Over the last few days I have been asked variants of the simple question, “How do I do less?” This has come from leaders who feel they are just too busy to cope, and from SME business owners who are starting to think about retirement. The parallel sentiment is that they want to do less without appearing unhelpful and unsupportive.
To everyone who is busy, I first remind you of a real experiment involving a fox, a hen and some fluffy chicks.
The mother hen is placed in a large wire cage with her new brood of fluffy yellow chicks. Next a fox is released outside the cage, and the fox runs about frantically looking for a way to get at the vulnerable chicks. The mother hen’s reaction is to spread her wings, lower her head and aim her sharp beak in the fox’s direction. The chicks quickly take refuge under the mother hen’s wings and the fox quickly realises that this is not an easy meal.
Part two of the experiment sees a group of slightly larger fluffy white goslings being added to the cage before being left to settle in. Later the fox is once again released, and the mother hen reacts in much the same way, but as there are now both chicks and goslings competing for space under the hen’s wings, chaos breaks out. A number of chicks and goslings run in different directions in an attempt to find safety. The mother hen attempts to protected both the chicks and goslings already packed under her wings, whilst simultaneously running after the wayward escapees.
When success looked impossible the hen abandoned her efforts and flew to a perch in an act of self-preservation. What we can learn from this simple experiment is that taking on too many responsibilities can result in many more failures, and perhaps the feelings of resignation. (Not to mention headless chickens).
So, the killer question is, “In what circumstances do you take on other people’s responsibilities?
In my experience there are three reasons why leaders can feel under more pressure than comfortable.
1. The leader has a monstrous tendency to jump in and ‘save everyone’ by fixing the apparent problem.
This particular monster is shown in the attached picture. His or her name is ‘Have-u-tried Blar-blar’, it’s a friendly and helpful monster with a heart of gold. Have-u-tried Blar-blar is often seen running about the workplace butting into conversations and rescuing just about anyone and everyone. Often this monster rescues people who make it obvious that they have their own solutions and really don’t need rescuing…. but they get rescued anyway!
I myself have fallen foul of this over-helpful behaviour, it encourages ‘Learned Helplessness’ in your team and soon enough perfectly competent employees will seek your advice to the most mundane issues, such as “Do you know where the sellotape is?” Argghhh!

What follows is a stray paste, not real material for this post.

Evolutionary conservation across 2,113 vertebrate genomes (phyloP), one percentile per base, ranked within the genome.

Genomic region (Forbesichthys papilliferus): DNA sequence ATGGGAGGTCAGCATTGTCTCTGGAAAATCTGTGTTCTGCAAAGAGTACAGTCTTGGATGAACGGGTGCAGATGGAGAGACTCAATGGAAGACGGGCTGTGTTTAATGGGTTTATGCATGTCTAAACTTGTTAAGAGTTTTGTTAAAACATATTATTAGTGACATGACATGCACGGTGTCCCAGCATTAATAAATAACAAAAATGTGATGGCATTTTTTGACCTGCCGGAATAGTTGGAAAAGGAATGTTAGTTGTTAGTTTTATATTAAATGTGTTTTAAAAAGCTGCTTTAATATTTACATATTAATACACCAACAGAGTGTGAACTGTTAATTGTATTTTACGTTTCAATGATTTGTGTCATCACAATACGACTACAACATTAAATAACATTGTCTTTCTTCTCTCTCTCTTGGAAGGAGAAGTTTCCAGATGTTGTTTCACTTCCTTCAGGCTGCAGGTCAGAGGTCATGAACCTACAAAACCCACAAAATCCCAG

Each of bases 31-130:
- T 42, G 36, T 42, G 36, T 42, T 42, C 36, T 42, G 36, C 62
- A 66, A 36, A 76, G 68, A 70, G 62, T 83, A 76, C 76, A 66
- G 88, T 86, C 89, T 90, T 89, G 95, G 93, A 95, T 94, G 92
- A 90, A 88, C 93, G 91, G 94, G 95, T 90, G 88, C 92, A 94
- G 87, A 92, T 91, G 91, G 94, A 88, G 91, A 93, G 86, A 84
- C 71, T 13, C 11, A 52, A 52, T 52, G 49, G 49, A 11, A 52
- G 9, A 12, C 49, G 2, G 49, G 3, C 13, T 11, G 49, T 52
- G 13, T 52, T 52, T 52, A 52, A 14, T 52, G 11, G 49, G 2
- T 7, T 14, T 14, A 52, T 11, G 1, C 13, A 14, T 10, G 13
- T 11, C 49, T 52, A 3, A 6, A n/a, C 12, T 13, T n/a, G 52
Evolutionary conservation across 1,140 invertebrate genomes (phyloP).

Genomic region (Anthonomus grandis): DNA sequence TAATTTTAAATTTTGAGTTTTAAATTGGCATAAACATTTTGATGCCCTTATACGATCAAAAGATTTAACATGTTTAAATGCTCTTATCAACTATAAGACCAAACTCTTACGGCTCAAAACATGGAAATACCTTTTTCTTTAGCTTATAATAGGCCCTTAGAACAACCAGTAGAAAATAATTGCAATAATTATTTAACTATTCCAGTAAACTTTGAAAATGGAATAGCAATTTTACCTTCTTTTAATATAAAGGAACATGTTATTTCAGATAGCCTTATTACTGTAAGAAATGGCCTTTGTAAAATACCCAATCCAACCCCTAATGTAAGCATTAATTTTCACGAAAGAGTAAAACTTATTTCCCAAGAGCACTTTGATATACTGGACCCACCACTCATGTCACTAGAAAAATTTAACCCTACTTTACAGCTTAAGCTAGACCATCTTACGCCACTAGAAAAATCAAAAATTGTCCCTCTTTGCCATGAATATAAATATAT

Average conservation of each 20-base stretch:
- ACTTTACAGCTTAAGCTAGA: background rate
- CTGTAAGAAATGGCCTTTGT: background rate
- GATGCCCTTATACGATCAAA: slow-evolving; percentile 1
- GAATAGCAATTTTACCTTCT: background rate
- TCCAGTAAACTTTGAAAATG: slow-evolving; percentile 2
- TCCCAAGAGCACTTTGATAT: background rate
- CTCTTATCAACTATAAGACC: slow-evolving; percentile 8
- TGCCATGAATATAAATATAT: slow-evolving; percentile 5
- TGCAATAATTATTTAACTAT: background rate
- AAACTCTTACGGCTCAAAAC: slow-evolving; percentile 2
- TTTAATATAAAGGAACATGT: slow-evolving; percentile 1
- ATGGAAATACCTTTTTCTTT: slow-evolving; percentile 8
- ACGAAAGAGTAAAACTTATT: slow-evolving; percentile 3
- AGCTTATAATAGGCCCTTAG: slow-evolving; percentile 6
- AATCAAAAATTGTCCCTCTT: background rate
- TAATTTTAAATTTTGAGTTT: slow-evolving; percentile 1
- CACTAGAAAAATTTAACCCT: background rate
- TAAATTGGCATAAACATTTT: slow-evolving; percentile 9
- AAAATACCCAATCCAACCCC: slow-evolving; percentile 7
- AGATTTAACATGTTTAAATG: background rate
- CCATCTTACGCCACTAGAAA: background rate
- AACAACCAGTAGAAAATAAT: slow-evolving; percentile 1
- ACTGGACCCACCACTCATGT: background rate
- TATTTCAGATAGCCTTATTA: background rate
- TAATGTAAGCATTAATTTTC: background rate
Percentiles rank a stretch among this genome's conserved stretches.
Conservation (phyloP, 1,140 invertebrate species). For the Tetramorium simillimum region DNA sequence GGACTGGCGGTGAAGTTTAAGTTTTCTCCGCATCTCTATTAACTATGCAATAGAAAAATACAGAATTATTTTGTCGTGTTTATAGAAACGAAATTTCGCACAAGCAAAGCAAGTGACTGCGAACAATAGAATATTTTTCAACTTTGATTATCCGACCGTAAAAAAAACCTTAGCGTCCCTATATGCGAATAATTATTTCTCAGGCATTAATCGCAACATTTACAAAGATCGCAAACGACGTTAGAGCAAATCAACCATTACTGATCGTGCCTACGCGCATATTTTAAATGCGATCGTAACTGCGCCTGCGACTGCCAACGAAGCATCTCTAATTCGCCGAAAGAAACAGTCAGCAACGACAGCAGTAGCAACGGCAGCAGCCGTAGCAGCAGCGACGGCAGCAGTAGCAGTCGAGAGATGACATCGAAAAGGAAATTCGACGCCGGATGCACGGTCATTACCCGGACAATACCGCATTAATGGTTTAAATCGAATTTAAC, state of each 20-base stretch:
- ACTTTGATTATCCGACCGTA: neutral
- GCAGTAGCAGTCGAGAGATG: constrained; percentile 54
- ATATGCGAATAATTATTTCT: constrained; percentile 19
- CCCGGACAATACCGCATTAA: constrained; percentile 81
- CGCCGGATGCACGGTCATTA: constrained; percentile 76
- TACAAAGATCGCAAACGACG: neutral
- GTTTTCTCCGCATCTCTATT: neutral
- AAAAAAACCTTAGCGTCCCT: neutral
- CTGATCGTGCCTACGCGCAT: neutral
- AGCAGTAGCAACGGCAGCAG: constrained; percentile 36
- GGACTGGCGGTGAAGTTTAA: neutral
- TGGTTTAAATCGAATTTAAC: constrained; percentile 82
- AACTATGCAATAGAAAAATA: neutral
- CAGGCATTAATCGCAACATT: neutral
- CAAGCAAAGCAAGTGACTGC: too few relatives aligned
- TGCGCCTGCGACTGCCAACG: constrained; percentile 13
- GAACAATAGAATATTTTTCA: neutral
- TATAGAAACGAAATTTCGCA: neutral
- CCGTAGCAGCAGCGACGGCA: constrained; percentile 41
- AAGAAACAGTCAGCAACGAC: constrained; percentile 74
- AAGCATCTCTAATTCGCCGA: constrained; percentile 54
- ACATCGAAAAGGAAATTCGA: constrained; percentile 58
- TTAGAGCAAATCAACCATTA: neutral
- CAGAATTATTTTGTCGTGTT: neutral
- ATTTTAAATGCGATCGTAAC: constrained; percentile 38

2. The leader has a reluctance to delegate tasks or find the time to train others to complete said tasks.
You’ll know you’ve created this monster when you catch yourself saying something like, “Nobody else is as quick as me!” I say, how can anybody ever be as quick as you, if they don’t have the opportunity to practice? The simple rule of thumb is, if someone can do something 75% as well as you, then let them do it. Before too long they may even be quicker than you. It’s at this stage the excuses usually pop up, such as it’s an important task. Again, I’d challenge this thought, unless it’s complex brain-surgery other people can do what you do, so cut them some slack and trust in your people.
3. The leader has difficulty in saying “no”.
There are many reasons why you may feel compelled to say yes, however, Steve Jobs famously said, “It’s only by saying no that you can concentrate on the things that are really important”, so you need to find a way of saying ‘No’ politely. A word of warning here is that too much detail will give the other person a way to come back at you, so keep it short. Something like, “Unfortunately, I’m unable to take that on, but thanks for thinking of me.” If that’s a little too curt for you try using the, ‘Yes, providing’ strategy, that might look something like, “Yes, I will contact that customer for you, providing you send me an email with all the details of her orders and a summary of what’s happened with the latest one and what you’d like me to suggest”. You are aiming for the other person to make most of the effort here, this will both make your life a little easier and avoid them passing the monkey without some inconvenience.
If you’d like more time to work on YOUR responsibilities please feel free to get in touch, 07827 682368.